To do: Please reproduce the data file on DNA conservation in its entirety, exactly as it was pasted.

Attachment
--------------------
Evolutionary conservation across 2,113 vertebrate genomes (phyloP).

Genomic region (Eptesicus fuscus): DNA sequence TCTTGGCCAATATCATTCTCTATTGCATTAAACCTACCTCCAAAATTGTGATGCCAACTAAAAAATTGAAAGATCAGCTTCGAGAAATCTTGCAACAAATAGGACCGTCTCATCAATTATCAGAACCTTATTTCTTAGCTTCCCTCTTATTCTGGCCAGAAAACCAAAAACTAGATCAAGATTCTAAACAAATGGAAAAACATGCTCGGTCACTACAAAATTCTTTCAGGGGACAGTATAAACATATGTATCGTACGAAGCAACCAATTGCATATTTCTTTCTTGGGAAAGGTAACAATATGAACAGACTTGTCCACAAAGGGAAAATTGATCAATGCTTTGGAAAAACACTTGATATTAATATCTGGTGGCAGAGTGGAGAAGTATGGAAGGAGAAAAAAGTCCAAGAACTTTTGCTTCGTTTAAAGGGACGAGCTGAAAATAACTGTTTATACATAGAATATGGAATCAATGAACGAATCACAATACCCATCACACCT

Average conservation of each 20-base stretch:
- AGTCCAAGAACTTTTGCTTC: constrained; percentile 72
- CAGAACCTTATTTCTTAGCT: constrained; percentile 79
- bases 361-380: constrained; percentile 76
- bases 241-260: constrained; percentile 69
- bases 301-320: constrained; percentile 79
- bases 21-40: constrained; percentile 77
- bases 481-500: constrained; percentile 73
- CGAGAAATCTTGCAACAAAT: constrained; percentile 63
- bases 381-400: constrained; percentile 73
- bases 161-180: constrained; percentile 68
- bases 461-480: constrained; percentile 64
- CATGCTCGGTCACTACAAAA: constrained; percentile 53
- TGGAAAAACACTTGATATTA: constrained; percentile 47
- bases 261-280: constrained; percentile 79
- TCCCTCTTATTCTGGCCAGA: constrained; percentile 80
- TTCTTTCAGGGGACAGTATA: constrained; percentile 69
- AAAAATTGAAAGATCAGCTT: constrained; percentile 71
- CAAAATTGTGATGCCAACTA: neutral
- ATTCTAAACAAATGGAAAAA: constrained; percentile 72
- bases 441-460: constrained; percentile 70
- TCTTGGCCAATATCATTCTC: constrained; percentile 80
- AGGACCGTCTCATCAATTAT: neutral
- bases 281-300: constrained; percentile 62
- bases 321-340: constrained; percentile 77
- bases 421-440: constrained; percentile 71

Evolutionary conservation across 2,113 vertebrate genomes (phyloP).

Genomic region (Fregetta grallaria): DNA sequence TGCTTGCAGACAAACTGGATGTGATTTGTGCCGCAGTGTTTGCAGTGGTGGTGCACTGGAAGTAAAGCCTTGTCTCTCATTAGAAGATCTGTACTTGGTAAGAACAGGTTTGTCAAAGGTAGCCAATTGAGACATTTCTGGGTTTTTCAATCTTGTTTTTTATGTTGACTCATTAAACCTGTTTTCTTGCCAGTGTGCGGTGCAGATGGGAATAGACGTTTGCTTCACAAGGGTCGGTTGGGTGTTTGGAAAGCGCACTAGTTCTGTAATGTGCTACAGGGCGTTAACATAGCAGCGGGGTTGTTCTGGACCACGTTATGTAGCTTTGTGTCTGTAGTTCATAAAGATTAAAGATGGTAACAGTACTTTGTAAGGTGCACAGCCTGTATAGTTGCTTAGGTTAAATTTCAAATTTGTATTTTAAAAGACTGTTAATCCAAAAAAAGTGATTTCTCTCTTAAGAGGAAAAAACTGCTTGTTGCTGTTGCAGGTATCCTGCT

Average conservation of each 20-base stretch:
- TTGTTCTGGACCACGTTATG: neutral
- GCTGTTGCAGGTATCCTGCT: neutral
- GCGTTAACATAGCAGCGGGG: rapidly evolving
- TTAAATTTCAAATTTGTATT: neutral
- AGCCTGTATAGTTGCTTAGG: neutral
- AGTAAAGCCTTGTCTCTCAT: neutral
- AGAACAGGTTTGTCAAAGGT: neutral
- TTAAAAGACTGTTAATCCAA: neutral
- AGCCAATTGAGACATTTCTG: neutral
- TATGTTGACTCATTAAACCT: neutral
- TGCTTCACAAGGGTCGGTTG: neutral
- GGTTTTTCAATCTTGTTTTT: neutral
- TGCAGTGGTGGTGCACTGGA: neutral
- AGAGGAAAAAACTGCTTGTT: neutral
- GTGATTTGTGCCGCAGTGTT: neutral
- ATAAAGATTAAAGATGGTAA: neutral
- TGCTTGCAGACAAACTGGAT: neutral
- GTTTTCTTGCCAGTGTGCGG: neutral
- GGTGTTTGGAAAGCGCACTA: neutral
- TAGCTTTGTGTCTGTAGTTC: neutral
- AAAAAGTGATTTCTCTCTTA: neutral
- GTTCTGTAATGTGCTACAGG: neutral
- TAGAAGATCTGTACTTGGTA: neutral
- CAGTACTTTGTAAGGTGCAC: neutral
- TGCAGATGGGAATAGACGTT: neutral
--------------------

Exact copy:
Evolutionary conservation across 2,113 vertebrate genomes (phyloP).

Genomic region (Eptesicus fuscus): DNA sequence TCTTGGCCAATATCATTCTCTATTGCATTAAACCTACCTCCAAAATTGTGATGCCAACTAAAAAATTGAAAGATCAGCTTCGAGAAATCTTGCAACAAATAGGACCGTCTCATCAATTATCAGAACCTTATTTCTTAGCTTCCCTCTTATTCTGGCCAGAAAACCAAAAACTAGATCAAGATTCTAAACAAATGGAAAAACATGCTCGGTCACTACAAAATTCTTTCAGGGGACAGTATAAACATATGTATCGTACGAAGCAACCAATTGCATATTTCTTTCTTGGGAAAGGTAACAATATGAACAGACTTGTCCACAAAGGGAAAATTGATCAATGCTTTGGAAAAACACTTGATATTAATATCTGGTGGCAGAGTGGAGAAGTATGGAAGGAGAAAAAAGTCCAAGAACTTTTGCTTCGTTTAAAGGGACGAGCTGAAAATAACTGTTTATACATAGAATATGGAATCAATGAACGAATCACAATACCCATCACACCT

Average conservation of each 20-base stretch:
- AGTCCAAGAACTTTTGCTTC: constrained; percentile 72
- CAGAACCTTATTTCTTAGCT: constrained; percentile 79
- bases 361-380: constrained; percentile 76
- bases 241-260: constrained; percentile 69
- bases 301-320: constrained; percentile 79
- bases 21-40: constrained; percentile 77
- bases 481-500: constrained; percentile 73
- CGAGAAATCTTGCAACAAAT: constrained; percentile 63
- bases 381-400: constrained; percentile 73
- bases 161-180: constrained; percentile 68
- bases 461-480: constrained; percentile 64
- CATGCTCGGTCACTACAAAA: constrained; percentile 53
- TGGAAAAACACTTGATATTA: constrained; percentile 47
- bases 261-280: constrained; percentile 79
- TCCCTCTTATTCTGGCCAGA: constrained; percentile 80
- TTCTTTCAGGGGACAGTATA: constrained; percentile 69
- AAAAATTGAAAGATCAGCTT: constrained; percentile 71
- CAAAATTGTGATGCCAACTA: neutral
- ATTCTAAACAAATGGAAAAA: constrained; percentile 72
- bases 441-460: constrained; percentile 70
- TCTTGGCCAATATCATTCTC: constrained; percentile 80
- AGGACCGTCTCATCAATTAT: neutral
- bases 281-300: constrained; percentile 62
- bases 321-340: constrained; percentile 77
- bases 421-440: constrained; percentile 71

Evolutionary conservation across 2,113 vertebrate genomes (phyloP).

Genomic region (Fregetta grallaria): DNA sequence TGCTTGCAGACAAACTGGATGTGATTTGTGCCGCAGTGTTTGCAGTGGTGGTGCACTGGAAGTAAAGCCTTGTCTCTCATTAGAAGATCTGTACTTGGTAAGAACAGGTTTGTCAAAGGTAGCCAATTGAGACATTTCTGGGTTTTTCAATCTTGTTTTTTATGTTGACTCATTAAACCTGTTTTCTTGCCAGTGTGCGGTGCAGATGGGAATAGACGTTTGCTTCACAAGGGTCGGTTGGGTGTTTGGAAAGCGCACTAGTTCTGTAATGTGCTACAGGGCGTTAACATAGCAGCGGGGTTGTTCTGGACCACGTTATGTAGCTTTGTGTCTGTAGTTCATAAAGATTAAAGATGGTAACAGTACTTTGTAAGGTGCACAGCCTGTATAGTTGCTTAGGTTAAATTTCAAATTTGTATTTTAAAAGACTGTTAATCCAAAAAAAGTGATTTCTCTCTTAAGAGGAAAAAACTGCTTGTTGCTGTTGCAGGTATCCTGCT

Average conservation of each 20-base stretch:
- TTGTTCTGGACCACGTTATG: neutral
- GCTGTTGCAGGTATCCTGCT: neutral
- GCGTTAACATAGCAGCGGGG: rapidly evolving
- TTAAATTTCAAATTTGTATT: neutral
- AGCCTGTATAGTTGCTTAGG: neutral
- AGTAAAGCCTTGTCTCTCAT: neutral
- AGAACAGGTTTGTCAAAGGT: neutral
- TTAAAAGACTGTTAATCCAA: neutral
- AGCCAATTGAGACATTTCTG: neutral
- TATGTTGACTCATTAAACCT: neutral
- TGCTTCACAAGGGTCGGTTG: neutral
- GGTTTTTCAATCTTGTTTTT: neutral
- TGCAGTGGTGGTGCACTGGA: neutral
- AGAGGAAAAAACTGCTTGTT: neutral
- GTGATTTGTGCCGCAGTGTT: neutral
- ATAAAGATTAAAGATGGTAA: neutral
- TGCTTGCAGACAAACTGGAT: neutral
- GTTTTCTTGCCAGTGTGCGG: neutral
- GGTGTTTGGAAAGCGCACTA: neutral
- TAGCTTTGTGTCTGTAGTTC: neutral
- AAAAAGTGATTTCTCTCTTA: neutral
- GTTCTGTAATGTGCTACAGG: neutral
- TAGAAGATCTGTACTTGGTA: neutral
- CAGTACTTTGTAAGGTGCAC: neutral
- TGCAGATGGGAATAGACGTT: neutral